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    The Smart Gal's Guide thru Divorce; Provides The Tools To Help Women Become Informed And Better Prepared

    Houston, TX, May 17, 2017- The journey of divorce is highly complex, and daunting. Sara A., speaker and divorce coach, wants to guide women to find courage and to think through the process better prepared and well-informed with The Smart Gal's Guide thru Divorce; What Lawyers don't tell you (WestBow Press, a division of Thomas Nelson and Zondervan).

    "We know what you're going through and what's up ahead. We call it, 'Divorce Dizziness,'” Sara A. says. "The discovery, the documents, the details and the delays. The dizziness will only last for a season. For most of us, of course, we never expected that life would bring us here. Unfortunately, sometimes, we find that divorce may come into our lives. Sometimes, life brings change.”

    The Smart Gal's Guide thru Divorce includes sixteen chapters of clear, chapter by chapter guidance on topics such as Calendaring, Lawyering, Divorce Coaching, Documenting, Organizing, Protecting, Empowering, and Moving Forward. The Tools section covers "Over 25 Key-Areas of Concern” to be sure to consider, and "The 30 Most-Costly Mistakes” to avoid.

    Sara A. is the founder of Divorce Buddys, and has been divorced twice. This book is not about Sara, and it is not intended to talk people through rebuilding after divorce. "This book has never been done before,” she says. "This book is to guide you through, with 'insider-thinking.' We think it through with you.” Sara A. provides valuable insight into selecting the best attorney, preserving the family nest-egg, limiting financial losses, and smart ways to cut billable hours and control the costly back and forth.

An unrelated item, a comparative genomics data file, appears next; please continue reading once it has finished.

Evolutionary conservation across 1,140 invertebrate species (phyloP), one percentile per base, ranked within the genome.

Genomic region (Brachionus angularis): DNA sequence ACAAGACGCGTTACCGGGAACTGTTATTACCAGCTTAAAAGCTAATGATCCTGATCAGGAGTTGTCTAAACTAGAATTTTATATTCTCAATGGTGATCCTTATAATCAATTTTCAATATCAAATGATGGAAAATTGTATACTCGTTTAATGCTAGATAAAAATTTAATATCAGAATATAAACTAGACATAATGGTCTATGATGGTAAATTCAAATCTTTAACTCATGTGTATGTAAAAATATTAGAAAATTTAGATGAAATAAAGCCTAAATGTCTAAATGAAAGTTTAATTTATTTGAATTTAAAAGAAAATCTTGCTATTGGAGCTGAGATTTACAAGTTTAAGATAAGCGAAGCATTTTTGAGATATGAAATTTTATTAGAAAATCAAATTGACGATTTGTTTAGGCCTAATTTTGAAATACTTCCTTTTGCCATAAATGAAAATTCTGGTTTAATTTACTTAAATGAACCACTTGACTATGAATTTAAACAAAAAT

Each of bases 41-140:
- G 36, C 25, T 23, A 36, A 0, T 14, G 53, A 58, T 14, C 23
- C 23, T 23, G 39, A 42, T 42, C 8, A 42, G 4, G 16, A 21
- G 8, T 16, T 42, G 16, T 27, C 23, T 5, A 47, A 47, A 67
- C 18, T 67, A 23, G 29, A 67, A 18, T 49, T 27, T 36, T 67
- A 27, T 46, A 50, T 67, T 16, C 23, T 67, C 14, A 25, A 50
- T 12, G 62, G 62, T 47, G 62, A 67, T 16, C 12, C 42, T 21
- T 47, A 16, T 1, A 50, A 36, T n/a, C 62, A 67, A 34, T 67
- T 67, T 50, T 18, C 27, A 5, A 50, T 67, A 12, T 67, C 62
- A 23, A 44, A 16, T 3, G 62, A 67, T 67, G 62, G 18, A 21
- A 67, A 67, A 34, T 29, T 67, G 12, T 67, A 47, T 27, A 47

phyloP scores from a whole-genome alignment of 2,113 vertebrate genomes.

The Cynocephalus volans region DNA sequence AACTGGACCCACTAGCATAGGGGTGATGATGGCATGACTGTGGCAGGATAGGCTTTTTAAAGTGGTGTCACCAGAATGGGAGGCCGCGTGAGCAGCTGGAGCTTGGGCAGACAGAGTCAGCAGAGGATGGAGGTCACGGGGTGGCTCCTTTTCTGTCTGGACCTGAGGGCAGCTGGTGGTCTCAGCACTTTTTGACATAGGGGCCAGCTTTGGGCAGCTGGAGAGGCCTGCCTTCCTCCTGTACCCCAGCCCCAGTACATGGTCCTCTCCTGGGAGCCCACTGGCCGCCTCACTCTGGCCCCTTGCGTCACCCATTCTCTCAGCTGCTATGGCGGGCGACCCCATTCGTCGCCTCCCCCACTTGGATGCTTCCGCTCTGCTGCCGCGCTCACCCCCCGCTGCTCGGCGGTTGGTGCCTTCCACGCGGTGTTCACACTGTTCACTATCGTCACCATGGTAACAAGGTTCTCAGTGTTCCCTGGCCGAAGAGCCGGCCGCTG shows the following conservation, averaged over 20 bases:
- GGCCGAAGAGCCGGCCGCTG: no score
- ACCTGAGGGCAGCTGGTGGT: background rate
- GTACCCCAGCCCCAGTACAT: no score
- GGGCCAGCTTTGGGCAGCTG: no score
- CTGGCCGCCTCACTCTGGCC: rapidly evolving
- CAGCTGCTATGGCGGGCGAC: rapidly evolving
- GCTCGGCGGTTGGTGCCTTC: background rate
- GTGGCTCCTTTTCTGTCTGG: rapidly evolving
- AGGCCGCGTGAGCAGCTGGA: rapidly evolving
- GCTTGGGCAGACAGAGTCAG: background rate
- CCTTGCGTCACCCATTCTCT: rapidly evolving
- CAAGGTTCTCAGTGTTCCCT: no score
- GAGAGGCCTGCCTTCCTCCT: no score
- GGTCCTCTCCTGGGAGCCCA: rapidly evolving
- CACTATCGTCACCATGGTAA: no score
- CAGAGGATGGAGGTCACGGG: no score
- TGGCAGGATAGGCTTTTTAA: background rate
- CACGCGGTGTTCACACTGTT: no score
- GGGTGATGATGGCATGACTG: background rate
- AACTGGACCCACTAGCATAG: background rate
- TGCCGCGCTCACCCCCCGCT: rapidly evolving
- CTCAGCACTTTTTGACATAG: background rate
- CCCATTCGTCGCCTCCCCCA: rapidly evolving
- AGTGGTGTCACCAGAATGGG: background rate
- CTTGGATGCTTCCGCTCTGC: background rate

Following a Bachelor's Degree in Communications from The University of Texas, Austin, Sara built a resume of business development. With a heart to encourage, in 2012 she was inspired to launch Divorce Buddys, providing key information, wisdom and insight for women walking through the complex journey of divorce. She is a certified divorce coach. In 2015, she founded G.O., Gals Only, encouraging single women in a focused discussion setting with foundational truths, faith-based inspiration, outreach and community. In all her work, Sara A. is inspired to encourage women to "Put on Courage.” She is currently available for speaking engagements, radio interviews, TV interviews and meeting with individual clients.

    For more information on Sara A. and her new book, please visit the website: www.DivorceBuddys.com

    Twitter @TheSmartGals
    Instagram @thesmartgalsguide
    LinkedIn Business Profile Sara A. DavisThe Smart Gal's Guide thru Divorce

    What Lawyers don't tell you.
    WestBow Press, a division of Thomas Nelson and Zondervan
    Available online everywhere, and from the publisher:
    http://bookstore.westbowpress.com/Products/SKU-001062931/The-Smart-Gals-Guide-thru-Divorce.aspx
    ISBN: 9781512733631